"It is a common phenomenon of business failure that even an `honest' businessman, in attempting to salvage a business which appears headed for insolvency, will frequently `borrow' money of other people without their consent if he can get his hands on it. The one fund which he is almost always able to lay his hands on is the taxes he has withheld and is currently withholding from his employees for the Government." [ Id. (quoting Marsh, "Triumph or Tragedy? The Bankruptcy Act Amendments of 1966", 42 Wash. L. Rev. 681, 694 (1967)).]
The public policy arguments against allowing deduction of State withholding taxes or penalties paid by Mr. Duncan are analogous as well. See especially supra note 8 and the discussion of Hudlow v. Commissioner [Dec. 30,959(M)], T.C. Memo. 1971-218, supra note 10; see also Conley v. Commissioner [Dec. 34,757(M)], T.C. Memo. 1977-406, in which this Court stated:
even if payment by petitioner of the corporation's liabilities for unpaid F.I.C.A. and Federal withholding taxes were otherwise deductible by him under any of the cited sections, deduction would have to be disallowed on the ground that to allow the same would be to frustrate a well-defined public policy. By a parity of reasoning, we believe that petitioner's payment of the corporation's liability for unpaid New York State withholding taxes and unpaid contributions to the unemployment insurance fund should not be allowed as deductions to him. [Citations omitted.]
To permit a taxpayer to deduct a personal liability that specifically attaches to his responsibility under these State provisions would undoubtedly undermine their effectiveness. Smith v. Commissioner [Dec. 24,365], 34 T.C. at 1106. Thus, we must disallow petitioners' deduction of these amounts under sections 165 and 166 for reasons of public policy. 14
14 In their reply brief, petitioners argue that they are entitled to a deduction for the State withholding taxes because "a deduction is allowable for the state taxes as wages paid to corporate employees (employee income taxes remitted to a state by an employer are included in the employee's gross wage income)." Petitioners' use of this rationale brings to light the incongruence of allowing their deduction. The employer corporation is presumably entitled to a deduction for gross employee wages. To also allow petitioners a deduction for amounts withheld from employee wages would create a second deduction for the same wages. See supra note 8.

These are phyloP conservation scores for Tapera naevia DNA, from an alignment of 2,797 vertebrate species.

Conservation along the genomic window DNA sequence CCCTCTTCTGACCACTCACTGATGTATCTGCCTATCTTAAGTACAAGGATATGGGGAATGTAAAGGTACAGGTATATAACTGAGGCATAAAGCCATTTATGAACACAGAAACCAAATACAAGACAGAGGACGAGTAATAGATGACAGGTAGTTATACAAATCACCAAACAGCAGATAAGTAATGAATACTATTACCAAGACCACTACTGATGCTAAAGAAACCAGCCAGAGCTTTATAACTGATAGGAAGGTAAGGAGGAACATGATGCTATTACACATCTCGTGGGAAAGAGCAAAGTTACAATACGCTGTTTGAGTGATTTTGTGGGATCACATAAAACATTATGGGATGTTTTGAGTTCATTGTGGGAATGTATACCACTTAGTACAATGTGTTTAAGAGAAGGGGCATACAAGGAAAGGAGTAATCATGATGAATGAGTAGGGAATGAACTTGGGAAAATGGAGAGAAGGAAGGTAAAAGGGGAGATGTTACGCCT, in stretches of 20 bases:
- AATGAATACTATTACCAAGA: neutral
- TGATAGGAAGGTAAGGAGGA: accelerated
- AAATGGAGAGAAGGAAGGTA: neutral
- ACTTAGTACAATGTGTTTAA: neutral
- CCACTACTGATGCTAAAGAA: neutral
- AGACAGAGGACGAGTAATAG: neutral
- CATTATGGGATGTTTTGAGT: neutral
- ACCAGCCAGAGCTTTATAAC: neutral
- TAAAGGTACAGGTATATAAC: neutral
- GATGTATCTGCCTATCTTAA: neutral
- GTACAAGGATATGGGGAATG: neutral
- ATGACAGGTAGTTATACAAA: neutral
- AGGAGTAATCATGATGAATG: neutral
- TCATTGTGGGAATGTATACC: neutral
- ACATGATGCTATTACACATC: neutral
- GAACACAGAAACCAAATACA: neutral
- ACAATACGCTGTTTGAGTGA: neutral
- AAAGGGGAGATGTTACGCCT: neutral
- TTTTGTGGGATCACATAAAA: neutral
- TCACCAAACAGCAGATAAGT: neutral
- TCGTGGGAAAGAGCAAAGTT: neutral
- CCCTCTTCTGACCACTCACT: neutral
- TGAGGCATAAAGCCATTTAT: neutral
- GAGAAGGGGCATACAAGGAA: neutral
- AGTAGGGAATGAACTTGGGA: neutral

Section 6661 Addition to Tax
Respondent determined that petitioners are liable for an addition to tax under section 6661. Section 6661(a) provides for an addition to tax equal to 25 percent of the amount of any underpayment attributable to a substantial understatement of income tax. Pallottini v. Commissioner [Dec. 44,671], 90 T.C. 498 (1988). An understatement is substantial if it exceeds the greater of $5,000 or 10 percent of the tax required to be shown on the return. Sec. 6661(b). The amount of the understatement may be reduced under section 6661(b)(2)(B) for amounts adequately disclosed or supported by substantial authority. Respondent's determination of the addition to tax is presumed correct and petitioners bear the burden of proving otherwise. Rule 142(a); Hall v. Commissioner [84-1 USTC ╤ 9341], 729 F.2d 632, 635 (9th Cir. 1984), affg. [Dec. 39,110(M)] T.C. Memo. 1982-337; Bixby v. Commissioner [Dec. 31,493], 58 T.C. 757, 791-792 (1972).
Petitioners argue that their position with respect to the items comprising the $437,631 nonbusiness bad debt deduction was supported by substantial authority. The substantial authority standard is less stringent than a "more likely than not" standard, but stricter than a reasonable basis standard. Antonides v. Commissioner [Dec. 45,094], 91 T.C. 686, 702 (1988), affd. [90-1 USTC ╤ 50,029] 893 F.2d 656 (4th Cir. 1990); sec. 1.6661-3(a)(2), Income Tax Regs. The weight of the authorities for the tax treatment of an item is determined by the same analysis that a court would be expected to follow in evaluating the treatment of the item. Antonides v. Commissioner, supra.
The cases cited herein demonstrate a long history of authority contrary to petitioners' various positions with regard to the section 6672 penalties at issue in this case. Petitioners relied primarily on an administrative pronouncement, Policy Statement P-5-60, for their position. 15 However, the policy statement does not address deductibility of the section 6672 penalty. Nor does it address the characterization of the section 6672 liability as a penalty. Rather, it simply explains the procedure for collection of the liability. In evaluating whether a taxpayer's position regarding the tax treatment of an item is supported by substantial authority, the weight of authorities in support of the taxpayer's position must be substantial in relation to the weight of authorities supporting contrary positions. Antonides v. Commissioner, supra at 702; sec. 1.6661-3(b)(1), Income Tax Regs. When balanced against the great weight of contrary case law, the policy statement does not constitute substantial authority. With regard to the State penalties paid by Mr. Duncan, petitioners' supporting authority was less solid and cannot be considered substantial. 16
15 Administrative pronouncements may constitute substantial authority under the regulations and our cases. See Antonides v. Commissioner [Dec. 45,094], 91 T.C. 6786, 702 (1988), affd. [90-1 USTC ╤ 50,029] 893 F.2d 656 (4th Cir. 1990); sec. 1.6661-3(b)(2), Income Tax Regs.
16 Petitioners could have avoided the sec. 6661 addition by making an adequate disclosure on their return. On their 1988 Federal income tax return, petitioners grouped all items comprising the $437,631 "nonbusiness bad debt" onto one line disclosing only the amount of the ultimate deduction. This does not constitute adequate disclosure, and petitioners do not argue that it does.
Respondent's determination under section 6661 must be modified to reflect the fact that petitioners were entitled to claim a deduction for legal and accounting fees attributable to Mr. Duncan's section 6672 liability. To reflect the foregoing,
Decision will be entered under Rule 155.